Inspired by the Bolshevik Revolution, Master Da wanted to execute a local coup in Chittagong and disaffiliate it from the British empire. Through this, he hoped to set an example for the rest of India to carry out similar coups and snatch back their sovereignty.
Thus, on April 18th, 1930, the Indian Republican Army, with Ananta Singh at its helm, decided to attack numerous critical places to disrupt any attempt at retaliation by the British. These places were the Chittagong Railway Station, Telegraph Lines, Police Quarters, and the British Armory, and the siege lay central to their plan, as it stored the much-needed ammunition to carry out the later phases of the mission. Ananta Singh roared before Master Da, “Tell me what to do. How to do it is my headache.”
However, when the attack unfolded, they discovered that the Armory did not contain sufficient ammunition, a severe blow against their advancements. British reinforcements arrived faster than anticipated, and the rebels had to flee to the nearby jungle. Despite the Britishers hunting down many insurgents, Singh made a narrow escape. Upon hearing about the news of torture against his comrades, Ananta Singh surrendered to the police ten days later. The British authorities sentenced him to transportation for life to the Cellular Jail (Kaalapaani) in Port Blair.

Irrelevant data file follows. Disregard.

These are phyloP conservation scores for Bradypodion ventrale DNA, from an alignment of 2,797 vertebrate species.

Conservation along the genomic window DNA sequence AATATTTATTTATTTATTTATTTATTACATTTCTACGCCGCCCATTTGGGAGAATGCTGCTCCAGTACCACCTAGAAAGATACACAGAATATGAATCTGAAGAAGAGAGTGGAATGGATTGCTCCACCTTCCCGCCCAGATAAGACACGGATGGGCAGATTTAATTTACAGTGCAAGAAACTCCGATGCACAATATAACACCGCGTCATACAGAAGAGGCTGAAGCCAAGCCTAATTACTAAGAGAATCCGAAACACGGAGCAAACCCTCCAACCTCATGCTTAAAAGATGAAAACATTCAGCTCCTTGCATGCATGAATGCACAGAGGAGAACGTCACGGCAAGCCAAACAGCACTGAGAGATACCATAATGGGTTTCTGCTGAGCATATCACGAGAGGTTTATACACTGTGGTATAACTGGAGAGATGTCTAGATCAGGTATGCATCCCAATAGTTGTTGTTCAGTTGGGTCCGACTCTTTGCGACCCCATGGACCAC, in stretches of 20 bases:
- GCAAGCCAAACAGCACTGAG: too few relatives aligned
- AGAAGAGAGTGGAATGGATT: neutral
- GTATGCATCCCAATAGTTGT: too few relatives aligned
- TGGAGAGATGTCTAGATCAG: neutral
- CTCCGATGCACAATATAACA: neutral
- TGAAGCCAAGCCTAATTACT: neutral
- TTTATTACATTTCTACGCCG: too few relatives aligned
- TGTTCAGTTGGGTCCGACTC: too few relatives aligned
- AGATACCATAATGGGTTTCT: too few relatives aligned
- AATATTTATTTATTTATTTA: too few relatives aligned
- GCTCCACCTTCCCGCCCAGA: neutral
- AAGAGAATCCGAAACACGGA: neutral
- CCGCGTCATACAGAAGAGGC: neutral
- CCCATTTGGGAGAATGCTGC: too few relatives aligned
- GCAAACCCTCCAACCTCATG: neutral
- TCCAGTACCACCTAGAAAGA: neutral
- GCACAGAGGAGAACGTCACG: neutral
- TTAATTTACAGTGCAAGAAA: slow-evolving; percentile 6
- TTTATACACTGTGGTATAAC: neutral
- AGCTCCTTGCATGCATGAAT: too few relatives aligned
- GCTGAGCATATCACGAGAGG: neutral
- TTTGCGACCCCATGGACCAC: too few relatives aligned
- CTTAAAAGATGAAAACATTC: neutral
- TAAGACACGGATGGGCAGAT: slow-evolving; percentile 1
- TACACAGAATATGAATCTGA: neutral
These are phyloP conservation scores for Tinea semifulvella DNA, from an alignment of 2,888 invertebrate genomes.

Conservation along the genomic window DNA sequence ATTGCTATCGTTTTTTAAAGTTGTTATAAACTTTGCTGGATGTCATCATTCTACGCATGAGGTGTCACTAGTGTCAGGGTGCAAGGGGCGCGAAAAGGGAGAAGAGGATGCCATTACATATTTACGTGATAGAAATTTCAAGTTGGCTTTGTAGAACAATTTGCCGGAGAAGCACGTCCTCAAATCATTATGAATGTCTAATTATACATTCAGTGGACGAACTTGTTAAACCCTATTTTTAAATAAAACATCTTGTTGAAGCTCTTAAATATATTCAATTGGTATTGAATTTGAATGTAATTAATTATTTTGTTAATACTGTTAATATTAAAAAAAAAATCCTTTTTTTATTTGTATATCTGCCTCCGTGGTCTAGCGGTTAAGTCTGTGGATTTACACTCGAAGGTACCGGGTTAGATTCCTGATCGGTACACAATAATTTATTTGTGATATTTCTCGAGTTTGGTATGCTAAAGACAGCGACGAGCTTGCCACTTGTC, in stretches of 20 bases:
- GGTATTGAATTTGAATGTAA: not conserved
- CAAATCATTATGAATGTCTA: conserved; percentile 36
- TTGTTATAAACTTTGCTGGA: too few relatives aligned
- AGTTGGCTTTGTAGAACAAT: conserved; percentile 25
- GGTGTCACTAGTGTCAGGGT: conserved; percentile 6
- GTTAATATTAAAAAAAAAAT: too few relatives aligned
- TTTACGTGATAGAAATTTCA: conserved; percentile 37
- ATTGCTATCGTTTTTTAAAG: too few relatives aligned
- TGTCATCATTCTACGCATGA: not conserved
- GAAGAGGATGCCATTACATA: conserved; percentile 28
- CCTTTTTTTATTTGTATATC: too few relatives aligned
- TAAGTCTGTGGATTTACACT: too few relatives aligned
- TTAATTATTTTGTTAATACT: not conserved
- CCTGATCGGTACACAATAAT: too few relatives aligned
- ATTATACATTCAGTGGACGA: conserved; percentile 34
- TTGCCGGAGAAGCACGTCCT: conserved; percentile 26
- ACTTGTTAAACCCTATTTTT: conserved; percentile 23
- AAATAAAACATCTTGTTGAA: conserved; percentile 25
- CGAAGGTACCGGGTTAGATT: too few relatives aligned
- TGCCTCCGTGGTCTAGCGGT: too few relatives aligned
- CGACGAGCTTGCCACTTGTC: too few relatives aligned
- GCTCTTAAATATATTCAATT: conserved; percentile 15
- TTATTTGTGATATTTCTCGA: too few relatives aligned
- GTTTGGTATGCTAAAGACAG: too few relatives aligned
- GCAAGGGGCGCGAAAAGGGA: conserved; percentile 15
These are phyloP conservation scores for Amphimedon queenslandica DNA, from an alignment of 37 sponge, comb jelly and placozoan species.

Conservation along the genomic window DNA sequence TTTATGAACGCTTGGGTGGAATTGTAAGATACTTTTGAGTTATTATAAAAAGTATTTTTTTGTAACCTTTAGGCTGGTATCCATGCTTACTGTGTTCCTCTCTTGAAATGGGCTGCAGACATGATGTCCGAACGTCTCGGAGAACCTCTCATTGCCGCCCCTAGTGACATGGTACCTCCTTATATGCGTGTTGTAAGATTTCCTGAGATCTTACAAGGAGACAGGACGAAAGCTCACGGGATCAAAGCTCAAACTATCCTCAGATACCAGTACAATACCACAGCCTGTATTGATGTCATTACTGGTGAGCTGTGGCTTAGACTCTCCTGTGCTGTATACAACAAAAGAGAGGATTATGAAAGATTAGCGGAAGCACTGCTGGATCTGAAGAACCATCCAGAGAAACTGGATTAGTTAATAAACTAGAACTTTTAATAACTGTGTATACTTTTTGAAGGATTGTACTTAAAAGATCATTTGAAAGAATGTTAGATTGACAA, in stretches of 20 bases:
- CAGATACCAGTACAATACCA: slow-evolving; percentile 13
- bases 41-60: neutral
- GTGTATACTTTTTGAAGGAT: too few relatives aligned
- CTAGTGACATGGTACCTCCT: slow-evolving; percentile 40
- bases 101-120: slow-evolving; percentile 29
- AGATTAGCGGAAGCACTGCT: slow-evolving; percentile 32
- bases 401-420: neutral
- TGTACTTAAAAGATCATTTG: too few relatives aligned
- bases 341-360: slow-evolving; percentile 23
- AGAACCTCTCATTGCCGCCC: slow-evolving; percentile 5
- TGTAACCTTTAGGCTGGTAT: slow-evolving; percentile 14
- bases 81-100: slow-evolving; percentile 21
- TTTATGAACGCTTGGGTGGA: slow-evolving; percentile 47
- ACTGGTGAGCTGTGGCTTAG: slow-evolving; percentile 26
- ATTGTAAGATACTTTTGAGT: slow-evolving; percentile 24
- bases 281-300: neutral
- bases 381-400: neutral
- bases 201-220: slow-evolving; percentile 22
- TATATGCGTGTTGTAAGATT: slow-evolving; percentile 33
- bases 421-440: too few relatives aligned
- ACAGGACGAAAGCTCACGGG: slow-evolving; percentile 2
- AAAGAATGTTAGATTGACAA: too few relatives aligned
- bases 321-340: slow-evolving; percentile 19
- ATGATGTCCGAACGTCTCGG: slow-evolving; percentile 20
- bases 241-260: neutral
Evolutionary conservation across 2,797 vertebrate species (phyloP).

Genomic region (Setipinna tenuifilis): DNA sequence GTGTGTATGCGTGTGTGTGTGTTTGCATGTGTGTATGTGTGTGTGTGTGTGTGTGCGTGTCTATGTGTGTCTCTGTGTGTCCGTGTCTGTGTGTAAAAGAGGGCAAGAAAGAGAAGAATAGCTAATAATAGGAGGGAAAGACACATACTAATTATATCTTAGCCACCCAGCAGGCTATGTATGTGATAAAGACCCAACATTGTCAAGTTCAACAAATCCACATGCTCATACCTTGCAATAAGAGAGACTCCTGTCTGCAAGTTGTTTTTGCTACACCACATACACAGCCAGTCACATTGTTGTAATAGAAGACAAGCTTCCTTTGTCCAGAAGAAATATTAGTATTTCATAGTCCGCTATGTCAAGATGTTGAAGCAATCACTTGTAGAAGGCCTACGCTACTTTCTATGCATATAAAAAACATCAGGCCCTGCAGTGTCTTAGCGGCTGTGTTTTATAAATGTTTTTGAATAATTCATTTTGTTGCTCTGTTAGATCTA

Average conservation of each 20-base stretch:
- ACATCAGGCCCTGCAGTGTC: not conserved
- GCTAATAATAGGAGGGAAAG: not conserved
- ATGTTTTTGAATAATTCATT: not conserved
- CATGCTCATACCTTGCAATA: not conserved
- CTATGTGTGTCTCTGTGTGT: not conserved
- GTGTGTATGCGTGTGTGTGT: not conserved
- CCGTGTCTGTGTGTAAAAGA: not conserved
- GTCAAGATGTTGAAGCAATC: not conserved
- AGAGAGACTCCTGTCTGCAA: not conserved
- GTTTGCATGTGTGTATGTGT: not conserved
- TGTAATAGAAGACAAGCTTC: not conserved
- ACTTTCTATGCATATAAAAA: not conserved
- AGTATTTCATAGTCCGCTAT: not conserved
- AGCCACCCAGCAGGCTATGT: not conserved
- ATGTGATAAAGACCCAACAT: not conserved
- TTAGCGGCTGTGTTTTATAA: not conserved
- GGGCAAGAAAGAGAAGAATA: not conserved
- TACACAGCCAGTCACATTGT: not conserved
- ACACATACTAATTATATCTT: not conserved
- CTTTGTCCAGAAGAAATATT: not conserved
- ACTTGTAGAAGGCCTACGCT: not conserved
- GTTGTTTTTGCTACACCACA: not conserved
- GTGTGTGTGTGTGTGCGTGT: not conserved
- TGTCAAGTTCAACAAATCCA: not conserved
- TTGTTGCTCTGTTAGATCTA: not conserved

In 1932, during his detention in Kaalapaani, Ananta Singh went on a hunger strike that agitated the British, and they were forced to transfer him back to a jail in mainland India. During his detention, he gravitated further towards Communism and became a staunch believer in the Marxist doctrine of “Class struggle.”
He was released in 1946, but by then, he had already decided to enrol in the Communist Party of India (CPI). Years of detainment had made him obstinate, and his loyalty towards Marxism started transcending all reasonable limits.
Descent to Anarchy: